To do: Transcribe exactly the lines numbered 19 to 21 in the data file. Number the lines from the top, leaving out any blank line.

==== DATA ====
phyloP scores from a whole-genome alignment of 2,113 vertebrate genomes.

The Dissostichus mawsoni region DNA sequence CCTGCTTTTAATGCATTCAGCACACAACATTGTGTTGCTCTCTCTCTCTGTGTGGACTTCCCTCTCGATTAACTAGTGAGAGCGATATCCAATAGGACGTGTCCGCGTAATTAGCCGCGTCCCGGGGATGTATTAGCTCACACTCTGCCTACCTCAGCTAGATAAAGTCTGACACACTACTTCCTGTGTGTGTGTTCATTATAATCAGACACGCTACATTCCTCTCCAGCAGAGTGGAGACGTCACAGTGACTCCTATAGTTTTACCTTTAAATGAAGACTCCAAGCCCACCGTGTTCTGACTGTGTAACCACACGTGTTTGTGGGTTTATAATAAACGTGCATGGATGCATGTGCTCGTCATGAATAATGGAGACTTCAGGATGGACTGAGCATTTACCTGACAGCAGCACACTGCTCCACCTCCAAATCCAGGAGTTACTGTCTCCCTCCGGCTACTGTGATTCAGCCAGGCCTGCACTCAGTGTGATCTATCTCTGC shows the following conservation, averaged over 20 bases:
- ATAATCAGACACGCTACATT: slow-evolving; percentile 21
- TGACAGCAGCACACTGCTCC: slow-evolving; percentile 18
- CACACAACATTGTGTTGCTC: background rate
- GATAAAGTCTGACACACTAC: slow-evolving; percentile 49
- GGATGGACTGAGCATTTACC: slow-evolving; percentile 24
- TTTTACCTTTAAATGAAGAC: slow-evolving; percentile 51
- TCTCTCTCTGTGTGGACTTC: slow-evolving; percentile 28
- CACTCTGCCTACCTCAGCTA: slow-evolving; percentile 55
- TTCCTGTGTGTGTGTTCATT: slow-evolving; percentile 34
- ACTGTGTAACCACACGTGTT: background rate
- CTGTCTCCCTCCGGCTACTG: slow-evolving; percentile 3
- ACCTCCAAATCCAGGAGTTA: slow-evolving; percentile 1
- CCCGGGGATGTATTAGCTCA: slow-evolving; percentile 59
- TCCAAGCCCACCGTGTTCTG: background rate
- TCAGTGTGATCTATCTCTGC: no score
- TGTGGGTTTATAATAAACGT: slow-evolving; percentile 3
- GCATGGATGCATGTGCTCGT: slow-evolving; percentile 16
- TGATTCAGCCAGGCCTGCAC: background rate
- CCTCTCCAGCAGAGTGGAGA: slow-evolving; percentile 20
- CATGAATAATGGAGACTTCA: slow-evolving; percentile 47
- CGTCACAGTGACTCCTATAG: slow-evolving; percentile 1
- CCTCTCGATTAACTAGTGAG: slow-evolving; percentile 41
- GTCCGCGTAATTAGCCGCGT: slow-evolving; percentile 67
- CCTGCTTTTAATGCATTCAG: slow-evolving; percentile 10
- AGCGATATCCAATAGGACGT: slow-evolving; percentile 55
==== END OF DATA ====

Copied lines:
- GCATGGATGCATGTGCTCGT: slow-evolving; percentile 16
- TGATTCAGCCAGGCCTGCAC: background rate
- CCTCTCCAGCAGAGTGGAGA: slow-evolving; percentile 20